Construct validity relates to the appropriateness of the survey as a measure. Several techniques were used to mitigate this threat. Questions 1, 2 and 6 in the survey were based on questions found in existing literature, to ensure that terminology used was in common use. The survey was developed iteratively and piloted with practitioners. Some of the questions contained repetition asking respondents to consider knowledge sharing from three perspectives, with team members, company colleagues and customers. Factors such as boredom and practice could have impacted the results. Question randomisation or counterbalancing were not used because of limitations of the surveying tool. Multiple response was controlled by allowing only one response per device. Internal validity relates to causal conclusions drawn. We used the number of specific agile techniques employed as a measure of agility in the survey, an approach used by [11, 24]. This is not sophisticated, however in the context of this survey it provides a useful indication of how agility varies within the company. The strength of motivators was not asked for and therefore it is unknown if some of them are more powerful than the others. The measures of agility and motivation were both used in the linear regression analysis. Moreover, statistical tests are always prone to incorrect rejection or retaining of the null hypothesis and multiple hypothesis testing increases the risk. We did not use adjustments for these error types since correction of one of the types increases the risk to the other type. External validity relates to generalizability of the findings. As only one company was surveyed, the results are specific to that company. Moreover, only a number of employees responded to the survey which makes it prone to non-response bias.

6 Discussion

The summary answers to our research questions are as follows:

 
RQ 1

How is knowledge shared in the organisation? The top three knowledge sharing practices are: sharing informally, in meetings, and through email. Sharing knowledge with colleagues is most often done informally whereas with customers the most common means is in meetings.

RQ 2

What motivates knowledge sharing in the organisation? Respondents cited more motivators for sharing with team members than with company colleagues or customers. Motivators for knowledge sharing with team members and with company colleagues are more frequently intrinsic than extrinsic; motivators for knowledge sharing with customers are more frequently extrinsic.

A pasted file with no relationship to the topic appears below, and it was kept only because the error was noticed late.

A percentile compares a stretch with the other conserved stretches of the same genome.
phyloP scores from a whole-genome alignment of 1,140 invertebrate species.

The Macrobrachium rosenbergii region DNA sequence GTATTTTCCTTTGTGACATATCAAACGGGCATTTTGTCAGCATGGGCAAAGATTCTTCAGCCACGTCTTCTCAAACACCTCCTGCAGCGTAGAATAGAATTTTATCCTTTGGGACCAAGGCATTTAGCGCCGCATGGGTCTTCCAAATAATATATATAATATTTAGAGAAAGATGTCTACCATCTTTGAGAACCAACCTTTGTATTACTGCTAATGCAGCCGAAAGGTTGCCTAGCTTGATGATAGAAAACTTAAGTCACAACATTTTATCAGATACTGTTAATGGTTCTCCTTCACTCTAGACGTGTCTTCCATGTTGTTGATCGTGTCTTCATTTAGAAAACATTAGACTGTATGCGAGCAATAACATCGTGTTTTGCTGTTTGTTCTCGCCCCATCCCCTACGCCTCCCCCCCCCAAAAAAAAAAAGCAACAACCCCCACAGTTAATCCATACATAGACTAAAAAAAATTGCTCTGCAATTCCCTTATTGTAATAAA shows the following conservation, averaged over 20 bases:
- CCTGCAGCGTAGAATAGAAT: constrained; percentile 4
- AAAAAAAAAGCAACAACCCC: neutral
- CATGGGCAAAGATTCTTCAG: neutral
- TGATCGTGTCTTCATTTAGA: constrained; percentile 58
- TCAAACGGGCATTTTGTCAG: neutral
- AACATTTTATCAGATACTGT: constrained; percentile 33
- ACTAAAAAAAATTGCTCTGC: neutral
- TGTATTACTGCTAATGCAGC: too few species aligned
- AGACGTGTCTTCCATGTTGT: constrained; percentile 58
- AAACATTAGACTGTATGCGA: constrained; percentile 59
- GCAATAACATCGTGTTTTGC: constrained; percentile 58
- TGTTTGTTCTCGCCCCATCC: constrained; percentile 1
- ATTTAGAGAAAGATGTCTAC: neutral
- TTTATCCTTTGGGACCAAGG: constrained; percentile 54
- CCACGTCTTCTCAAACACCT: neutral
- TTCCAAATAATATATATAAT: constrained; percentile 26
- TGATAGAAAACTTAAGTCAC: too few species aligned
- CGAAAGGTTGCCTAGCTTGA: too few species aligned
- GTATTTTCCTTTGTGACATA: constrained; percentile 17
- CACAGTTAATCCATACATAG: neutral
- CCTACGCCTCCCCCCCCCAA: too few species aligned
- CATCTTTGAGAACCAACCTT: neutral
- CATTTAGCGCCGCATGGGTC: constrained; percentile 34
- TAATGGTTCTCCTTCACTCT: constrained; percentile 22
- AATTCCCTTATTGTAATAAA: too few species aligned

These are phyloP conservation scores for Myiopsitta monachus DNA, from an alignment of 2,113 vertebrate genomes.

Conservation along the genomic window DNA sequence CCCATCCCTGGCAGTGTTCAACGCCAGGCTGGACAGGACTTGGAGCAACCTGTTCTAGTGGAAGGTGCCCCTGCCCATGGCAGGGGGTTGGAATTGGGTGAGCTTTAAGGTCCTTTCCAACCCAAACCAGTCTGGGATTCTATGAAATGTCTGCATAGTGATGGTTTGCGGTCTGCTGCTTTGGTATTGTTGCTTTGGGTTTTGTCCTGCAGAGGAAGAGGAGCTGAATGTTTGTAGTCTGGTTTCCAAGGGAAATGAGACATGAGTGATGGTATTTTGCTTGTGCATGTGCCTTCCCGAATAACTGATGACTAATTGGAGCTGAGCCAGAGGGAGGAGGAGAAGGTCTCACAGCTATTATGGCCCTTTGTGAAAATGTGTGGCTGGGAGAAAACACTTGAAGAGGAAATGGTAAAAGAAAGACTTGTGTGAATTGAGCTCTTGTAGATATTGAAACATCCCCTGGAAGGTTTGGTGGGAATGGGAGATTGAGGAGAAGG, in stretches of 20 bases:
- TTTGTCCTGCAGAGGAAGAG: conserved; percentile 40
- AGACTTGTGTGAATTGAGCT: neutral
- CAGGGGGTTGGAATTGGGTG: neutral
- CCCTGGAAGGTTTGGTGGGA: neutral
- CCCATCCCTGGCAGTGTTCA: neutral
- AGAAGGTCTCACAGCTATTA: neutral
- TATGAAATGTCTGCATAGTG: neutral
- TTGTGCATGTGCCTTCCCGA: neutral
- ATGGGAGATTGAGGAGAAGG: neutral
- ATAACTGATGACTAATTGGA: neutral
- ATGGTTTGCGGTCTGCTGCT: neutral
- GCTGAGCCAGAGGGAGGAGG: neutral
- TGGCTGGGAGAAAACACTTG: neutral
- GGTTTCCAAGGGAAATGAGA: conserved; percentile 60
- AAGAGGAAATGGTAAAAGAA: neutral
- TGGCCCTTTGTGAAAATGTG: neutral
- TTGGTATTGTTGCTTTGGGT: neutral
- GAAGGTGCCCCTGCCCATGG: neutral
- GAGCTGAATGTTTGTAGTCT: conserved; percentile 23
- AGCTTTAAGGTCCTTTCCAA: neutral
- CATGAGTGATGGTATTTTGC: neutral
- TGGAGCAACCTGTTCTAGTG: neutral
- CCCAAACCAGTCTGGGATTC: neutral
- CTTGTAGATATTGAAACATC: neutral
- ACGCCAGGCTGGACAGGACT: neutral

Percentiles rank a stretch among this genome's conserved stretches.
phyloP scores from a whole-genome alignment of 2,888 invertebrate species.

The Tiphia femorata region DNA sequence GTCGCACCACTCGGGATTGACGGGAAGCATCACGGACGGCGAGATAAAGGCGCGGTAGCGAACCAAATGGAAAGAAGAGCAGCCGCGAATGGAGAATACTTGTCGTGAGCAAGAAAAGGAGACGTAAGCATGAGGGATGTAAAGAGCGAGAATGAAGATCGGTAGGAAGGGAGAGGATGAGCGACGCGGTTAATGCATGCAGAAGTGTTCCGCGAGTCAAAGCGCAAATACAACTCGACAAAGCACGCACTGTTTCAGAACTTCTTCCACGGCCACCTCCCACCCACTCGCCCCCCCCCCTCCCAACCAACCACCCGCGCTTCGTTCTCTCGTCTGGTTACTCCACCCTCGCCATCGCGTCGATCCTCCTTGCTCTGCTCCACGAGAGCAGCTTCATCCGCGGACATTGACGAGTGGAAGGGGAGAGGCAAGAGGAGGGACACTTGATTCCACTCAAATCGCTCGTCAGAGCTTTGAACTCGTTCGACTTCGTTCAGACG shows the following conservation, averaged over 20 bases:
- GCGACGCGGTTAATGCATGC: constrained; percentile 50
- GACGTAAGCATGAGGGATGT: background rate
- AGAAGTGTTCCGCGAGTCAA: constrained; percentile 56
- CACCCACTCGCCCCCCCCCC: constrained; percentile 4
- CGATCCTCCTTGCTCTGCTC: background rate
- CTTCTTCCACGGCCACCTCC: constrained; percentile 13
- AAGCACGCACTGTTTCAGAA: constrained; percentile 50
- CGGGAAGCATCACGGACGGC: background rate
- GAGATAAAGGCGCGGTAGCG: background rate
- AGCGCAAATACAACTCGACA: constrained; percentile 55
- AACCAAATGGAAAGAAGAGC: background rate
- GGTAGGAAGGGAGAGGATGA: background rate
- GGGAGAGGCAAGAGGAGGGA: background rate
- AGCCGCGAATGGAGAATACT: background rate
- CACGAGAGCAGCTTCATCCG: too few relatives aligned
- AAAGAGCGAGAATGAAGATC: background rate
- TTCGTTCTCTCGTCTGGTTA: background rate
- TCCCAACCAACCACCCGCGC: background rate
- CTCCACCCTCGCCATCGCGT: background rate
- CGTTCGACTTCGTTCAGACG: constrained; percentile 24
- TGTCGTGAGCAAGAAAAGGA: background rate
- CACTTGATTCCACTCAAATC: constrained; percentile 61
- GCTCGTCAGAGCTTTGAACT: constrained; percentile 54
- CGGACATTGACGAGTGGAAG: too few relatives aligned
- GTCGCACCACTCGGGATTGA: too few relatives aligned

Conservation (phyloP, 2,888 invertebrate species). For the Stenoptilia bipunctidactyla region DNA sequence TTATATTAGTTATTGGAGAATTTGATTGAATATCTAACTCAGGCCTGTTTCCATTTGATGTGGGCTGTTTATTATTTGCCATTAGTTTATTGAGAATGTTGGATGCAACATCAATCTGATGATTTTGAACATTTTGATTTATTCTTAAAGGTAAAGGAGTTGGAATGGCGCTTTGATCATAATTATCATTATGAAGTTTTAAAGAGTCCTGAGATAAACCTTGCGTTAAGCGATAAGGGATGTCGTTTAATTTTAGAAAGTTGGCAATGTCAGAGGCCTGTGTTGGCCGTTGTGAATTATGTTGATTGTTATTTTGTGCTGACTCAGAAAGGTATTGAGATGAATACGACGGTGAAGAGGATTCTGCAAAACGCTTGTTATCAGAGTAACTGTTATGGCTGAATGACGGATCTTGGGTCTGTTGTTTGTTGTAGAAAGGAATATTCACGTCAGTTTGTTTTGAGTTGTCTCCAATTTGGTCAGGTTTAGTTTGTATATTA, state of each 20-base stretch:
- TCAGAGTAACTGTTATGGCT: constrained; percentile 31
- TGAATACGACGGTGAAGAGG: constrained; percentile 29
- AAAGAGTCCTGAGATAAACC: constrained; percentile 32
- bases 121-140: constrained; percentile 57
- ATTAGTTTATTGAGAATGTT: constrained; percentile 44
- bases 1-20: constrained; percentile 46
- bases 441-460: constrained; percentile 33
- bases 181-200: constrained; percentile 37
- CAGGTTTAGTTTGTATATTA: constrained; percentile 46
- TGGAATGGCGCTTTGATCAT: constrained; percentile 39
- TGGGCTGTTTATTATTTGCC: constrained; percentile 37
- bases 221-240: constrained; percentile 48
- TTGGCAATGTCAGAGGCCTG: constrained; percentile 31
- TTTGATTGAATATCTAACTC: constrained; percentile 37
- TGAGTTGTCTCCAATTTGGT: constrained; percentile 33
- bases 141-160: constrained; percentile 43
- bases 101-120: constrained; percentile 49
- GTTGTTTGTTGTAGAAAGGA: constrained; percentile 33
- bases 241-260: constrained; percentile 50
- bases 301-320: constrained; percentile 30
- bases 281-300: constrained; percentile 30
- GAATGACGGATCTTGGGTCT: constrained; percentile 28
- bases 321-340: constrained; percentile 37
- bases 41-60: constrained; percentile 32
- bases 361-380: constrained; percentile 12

RQ 3

Is there a relation between agility and ease of knowledge sharing? Sharing knowledge within teams is statistically significantly easier than with customers or company colleagues. The regression analysis shows that using agile techniques improves ease of knowledge sharing within agile teams but not with company colleagues or with customer.

RQ 4

Is there a relation between the frequency of knowledge sharing activities and ease of knowledge sharing? In general the more frequently knowledge sharing practices are used, the easier knowledge sharing is. However, there are nuances in the data with some practices improving knowledge sharing and some hindering it. Our findings suggest that knowledge sharing is easier if face-to-face and informal contact is used, whereas one-way presentations decrease the perceived ease of knowledge sharing.

 

Our findings indicate that specific agile techniques improve ease of knowledge sharing within teams. This confirms findings from Pikkarainen et al. [22] who found that agile practices improved both informal and formal communication, and [20], who suggest that the “knowledge-as-relationship” focus of agile teams facilitates team knowledge sharing. It also confirms common-sense expectations that agility improves knowledge sharing and communication within the team.

Our findings also suggest that a high level of agility helps knowledge sharing to some extent with customers, but has little impact on knowledge sharing with company colleagues. This finding confirms the view that simply using agile techniques does not help much with inter-team knowledge sharing [6, 17].